Kansas Snapshots by Gloria Freeland - May 21, 2010

Not milestones, but moments

Aunt Edith recently celebrated her 90th birthday. She said she didn't want a big wing-ding - just a nice get-together with family and a few friends. So she and her daughter Linda planned a warm, intimate "come-and-go coffee."

Mom, daughters Mariya and Katie, Mariya's partner Lacey and I started for Council Grove on a May Day that was as perfect as any I've ever seen. The sun was shining and the lilacs, spirea and tulips were in full bloom. The Flint Hills were a brilliant green. Brother Dave and wife Linda drove over from Salina and they, too, remarked what a beautiful day it was.

Edith's daughter Linda and son Ron, along with their spouses Ames and Val were there. It was good to see my cousins, as well as other relatives and friends, again. As small as my extended family is, we don't see each other often and so we really enjoyed catching up on family news. Linda and Ames are planning a trip to Sweden and wanted advice on what to see in Stockholm. I perused pictures of their grandson and Ron and Val's seven grandchildren. Mariya and Katie were quite young when they saw Ron last so they were wondering who that "distinguished-looking dude" in the corner was. I had to smile, the question taking me back to when I was a youngster and had wondered who some of the people were when my folks and their cousins had reunions.

Linda and Ames have a knack for adding details here and there to make occasions special. Edie is pure-blood Swedish and since the flag is a yellow cross on a field of blue, each table had a vase of ocean-blue glass "rocks" holding bright yellow sunflower bouquets. Mugs with Swedish symbols, blue and white napkins, tiny little cupcakes and a 1920 calendar plate filled with Swedish pepparkakor - ginger snaps - completed the decorations.

For entertainment, they provided "The Edith Puzzle" - a crossword tailored to include bits and pieces of Edith's personal history, such as the names of her sister, daughter, son, mother and father, a Swedish hot drink and the Kansas flower. It was easy for me to fill out, but I was surprised the girls didn't know my grandparents' names were Hulda and Nels. Linda had decorated the crossword puzzle with a Swedish flag, a Dala horse, a cup of coffee, a sunflower and the words "grattis på födelsedagen" - "Happy Birthday" in Swedish.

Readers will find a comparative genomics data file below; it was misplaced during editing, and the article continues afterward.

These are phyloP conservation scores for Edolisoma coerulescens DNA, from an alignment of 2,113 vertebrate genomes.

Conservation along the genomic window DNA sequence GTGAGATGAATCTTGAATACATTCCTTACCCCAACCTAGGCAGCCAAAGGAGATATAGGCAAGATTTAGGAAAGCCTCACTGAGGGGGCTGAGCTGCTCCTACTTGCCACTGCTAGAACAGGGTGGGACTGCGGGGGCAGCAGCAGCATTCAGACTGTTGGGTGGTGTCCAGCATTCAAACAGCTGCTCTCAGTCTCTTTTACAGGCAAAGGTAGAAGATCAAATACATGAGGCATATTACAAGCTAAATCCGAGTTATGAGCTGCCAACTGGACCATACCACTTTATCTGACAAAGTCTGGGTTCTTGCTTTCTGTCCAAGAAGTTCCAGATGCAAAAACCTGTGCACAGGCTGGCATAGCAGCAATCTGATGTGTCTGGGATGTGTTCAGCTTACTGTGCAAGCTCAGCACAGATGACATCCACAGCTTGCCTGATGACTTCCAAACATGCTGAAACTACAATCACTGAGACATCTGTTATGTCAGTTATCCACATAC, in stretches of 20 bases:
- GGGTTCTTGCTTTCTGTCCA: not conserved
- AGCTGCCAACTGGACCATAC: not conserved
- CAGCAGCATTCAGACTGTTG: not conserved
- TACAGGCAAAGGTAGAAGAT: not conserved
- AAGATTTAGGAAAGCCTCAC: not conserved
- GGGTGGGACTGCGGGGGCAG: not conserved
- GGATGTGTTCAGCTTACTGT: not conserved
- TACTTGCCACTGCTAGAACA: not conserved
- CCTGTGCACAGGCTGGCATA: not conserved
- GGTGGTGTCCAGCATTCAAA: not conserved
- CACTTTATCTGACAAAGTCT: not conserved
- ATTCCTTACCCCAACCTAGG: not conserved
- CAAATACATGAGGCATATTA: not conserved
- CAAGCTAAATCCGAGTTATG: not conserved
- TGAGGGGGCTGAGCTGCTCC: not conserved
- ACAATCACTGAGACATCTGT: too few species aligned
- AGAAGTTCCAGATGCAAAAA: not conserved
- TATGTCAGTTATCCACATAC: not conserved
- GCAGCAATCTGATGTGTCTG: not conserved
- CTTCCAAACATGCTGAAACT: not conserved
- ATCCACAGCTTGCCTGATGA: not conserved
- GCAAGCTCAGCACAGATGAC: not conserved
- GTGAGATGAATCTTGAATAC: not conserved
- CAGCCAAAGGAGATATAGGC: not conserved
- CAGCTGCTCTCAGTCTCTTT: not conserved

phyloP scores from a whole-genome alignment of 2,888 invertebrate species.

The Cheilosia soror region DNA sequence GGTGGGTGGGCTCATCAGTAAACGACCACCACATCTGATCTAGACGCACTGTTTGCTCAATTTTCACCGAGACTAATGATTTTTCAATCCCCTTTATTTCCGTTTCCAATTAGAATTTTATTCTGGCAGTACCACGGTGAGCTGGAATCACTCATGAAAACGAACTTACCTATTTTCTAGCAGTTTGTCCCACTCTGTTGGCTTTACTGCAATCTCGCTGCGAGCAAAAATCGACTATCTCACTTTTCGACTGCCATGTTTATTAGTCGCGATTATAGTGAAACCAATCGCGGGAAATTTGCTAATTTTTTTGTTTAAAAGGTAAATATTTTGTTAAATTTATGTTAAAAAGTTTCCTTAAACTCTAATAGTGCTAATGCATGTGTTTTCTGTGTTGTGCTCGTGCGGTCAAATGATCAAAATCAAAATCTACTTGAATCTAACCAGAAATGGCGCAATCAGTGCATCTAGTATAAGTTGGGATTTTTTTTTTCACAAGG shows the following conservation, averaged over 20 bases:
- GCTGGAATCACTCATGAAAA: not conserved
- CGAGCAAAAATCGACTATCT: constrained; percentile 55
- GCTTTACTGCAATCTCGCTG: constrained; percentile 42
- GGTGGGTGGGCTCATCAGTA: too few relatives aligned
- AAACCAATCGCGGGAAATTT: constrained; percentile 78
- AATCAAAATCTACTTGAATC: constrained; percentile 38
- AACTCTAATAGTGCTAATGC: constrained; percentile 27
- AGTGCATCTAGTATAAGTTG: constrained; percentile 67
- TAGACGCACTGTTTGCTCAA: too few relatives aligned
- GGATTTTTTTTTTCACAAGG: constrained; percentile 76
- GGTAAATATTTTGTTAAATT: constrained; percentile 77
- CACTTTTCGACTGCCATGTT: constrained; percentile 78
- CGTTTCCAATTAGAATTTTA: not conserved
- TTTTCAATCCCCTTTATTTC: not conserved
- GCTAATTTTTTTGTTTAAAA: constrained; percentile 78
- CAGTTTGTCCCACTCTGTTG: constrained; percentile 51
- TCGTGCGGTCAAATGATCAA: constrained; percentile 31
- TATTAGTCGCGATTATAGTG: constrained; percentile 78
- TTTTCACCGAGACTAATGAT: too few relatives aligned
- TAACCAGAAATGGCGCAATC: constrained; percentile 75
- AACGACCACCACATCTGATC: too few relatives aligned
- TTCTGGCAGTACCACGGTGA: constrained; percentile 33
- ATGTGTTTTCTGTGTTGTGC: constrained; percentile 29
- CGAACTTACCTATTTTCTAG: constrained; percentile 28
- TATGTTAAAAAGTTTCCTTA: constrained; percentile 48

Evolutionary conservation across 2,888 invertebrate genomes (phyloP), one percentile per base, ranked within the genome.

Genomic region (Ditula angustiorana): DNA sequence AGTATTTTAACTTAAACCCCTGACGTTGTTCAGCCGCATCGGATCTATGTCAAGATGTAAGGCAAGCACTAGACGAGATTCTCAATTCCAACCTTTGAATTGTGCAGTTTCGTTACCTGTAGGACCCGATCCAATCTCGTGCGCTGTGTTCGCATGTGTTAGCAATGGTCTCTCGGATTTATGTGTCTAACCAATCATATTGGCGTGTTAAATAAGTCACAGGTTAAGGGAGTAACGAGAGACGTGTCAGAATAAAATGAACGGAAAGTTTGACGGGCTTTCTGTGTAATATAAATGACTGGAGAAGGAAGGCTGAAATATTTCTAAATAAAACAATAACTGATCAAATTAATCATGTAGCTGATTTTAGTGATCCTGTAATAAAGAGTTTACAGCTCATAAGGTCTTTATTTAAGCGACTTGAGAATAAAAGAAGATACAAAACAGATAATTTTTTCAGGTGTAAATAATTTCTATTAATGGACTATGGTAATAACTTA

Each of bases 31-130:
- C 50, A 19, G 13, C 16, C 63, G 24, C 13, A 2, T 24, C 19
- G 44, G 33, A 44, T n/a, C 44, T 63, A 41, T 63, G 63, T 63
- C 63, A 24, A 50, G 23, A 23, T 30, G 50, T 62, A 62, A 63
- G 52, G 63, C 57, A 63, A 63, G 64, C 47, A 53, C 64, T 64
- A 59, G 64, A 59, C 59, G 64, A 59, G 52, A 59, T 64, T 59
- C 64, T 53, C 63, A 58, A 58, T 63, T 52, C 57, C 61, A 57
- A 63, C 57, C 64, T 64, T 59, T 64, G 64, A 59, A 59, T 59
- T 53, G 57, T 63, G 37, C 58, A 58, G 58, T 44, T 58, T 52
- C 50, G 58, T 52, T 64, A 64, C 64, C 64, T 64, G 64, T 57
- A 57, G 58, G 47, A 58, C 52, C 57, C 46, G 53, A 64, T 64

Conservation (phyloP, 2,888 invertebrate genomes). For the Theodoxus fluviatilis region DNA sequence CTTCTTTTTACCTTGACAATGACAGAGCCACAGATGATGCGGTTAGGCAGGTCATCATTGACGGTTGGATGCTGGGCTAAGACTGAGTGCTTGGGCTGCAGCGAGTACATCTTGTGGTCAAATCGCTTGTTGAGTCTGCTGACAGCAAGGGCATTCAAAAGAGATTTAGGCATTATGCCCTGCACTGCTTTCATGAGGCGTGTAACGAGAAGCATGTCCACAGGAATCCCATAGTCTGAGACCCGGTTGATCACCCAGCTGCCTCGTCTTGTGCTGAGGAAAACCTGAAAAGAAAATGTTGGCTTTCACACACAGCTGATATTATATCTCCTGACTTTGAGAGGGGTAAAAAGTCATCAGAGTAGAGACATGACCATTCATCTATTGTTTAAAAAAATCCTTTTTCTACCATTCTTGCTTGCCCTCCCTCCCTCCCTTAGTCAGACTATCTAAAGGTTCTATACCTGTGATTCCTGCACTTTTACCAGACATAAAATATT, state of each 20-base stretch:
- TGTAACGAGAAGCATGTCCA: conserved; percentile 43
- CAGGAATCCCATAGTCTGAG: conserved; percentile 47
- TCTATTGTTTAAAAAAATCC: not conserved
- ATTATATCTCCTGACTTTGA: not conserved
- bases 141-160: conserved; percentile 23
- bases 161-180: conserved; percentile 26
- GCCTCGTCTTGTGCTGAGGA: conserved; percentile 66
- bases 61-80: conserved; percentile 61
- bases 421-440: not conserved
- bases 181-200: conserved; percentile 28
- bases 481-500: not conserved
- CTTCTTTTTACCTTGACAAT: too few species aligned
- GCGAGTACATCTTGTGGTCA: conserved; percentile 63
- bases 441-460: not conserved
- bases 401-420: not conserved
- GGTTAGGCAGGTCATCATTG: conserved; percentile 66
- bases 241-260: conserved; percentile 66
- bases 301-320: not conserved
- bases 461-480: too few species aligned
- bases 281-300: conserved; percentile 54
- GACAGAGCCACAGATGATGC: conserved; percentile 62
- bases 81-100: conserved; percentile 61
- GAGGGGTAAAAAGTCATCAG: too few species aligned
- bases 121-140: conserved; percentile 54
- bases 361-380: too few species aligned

A 1920s Trivia Quiz was on the back side of the puzzle. It included questions such as who was the president at the beginning of the Roaring Twenties, what was the name of the first talkie and what nickname was given to the day the 1929 stock market crash began.

Before the event, Linda had asked each of us to send cards, letters, photos or other items for a surprise "memory book." She made those mementoes into a stunning scrapbook filled with a lifetime of remembrances about Edith.

Brother Dave remembers riding a raft with Ron down Big John Creek, "stomping around looking for critters of all kinds," and eating fried chicken and sweet corn when Edith and husband Bud lived on their farm. He also recalls how much fun Edith and Mom had visiting and how the littlest things seem to make them laugh.

I remember playing dolls and carving out secret "rooms" among the trees surrounding the farm with sister Gaila and cousin Linda. The meals with home-grown tomatoes and sweet corn combined with constant cheerful conversation and laughter also come to mind. Gaila recalls Mom and Edith talking in the kitchen at the farm house and all of us looking at photos, old and new.

As the day drew to a close and we reluctantly got up to leave, Linda pointed out the party favors she had made - bags of pepparkakor tied with a ribbon to a couple of cards.

One card had a recipe for ginger snaps on one side and the related Swedish tradition on the other. A pepparkakor is placed in the palm of one hand, a wish is made and then the index finger of the other hand is used to tap the cookie in the middle. If the "wish cookie" breaks into three pieces, tradition says it will come true.

The other card had a recipe for Swedish Egg Coffee on one side and "Life is not a matter of milestones, but of moments," a quote from Rose Kennedy, on the other.

As we headed home, I thought how Linda had once again added a small thing that set the day in proper perspective. When we look at the broad sweep of life, we tend to see the milestones - the births, graduations, new jobs, marriages, anniversaries and deaths. But in reality, it's the little moments we savor - moments like being with family on a beautiful day in May.

Left, Aunt Edith checking out her memory book.
Right, Katie gets the wish-fulfilling 3-way split!

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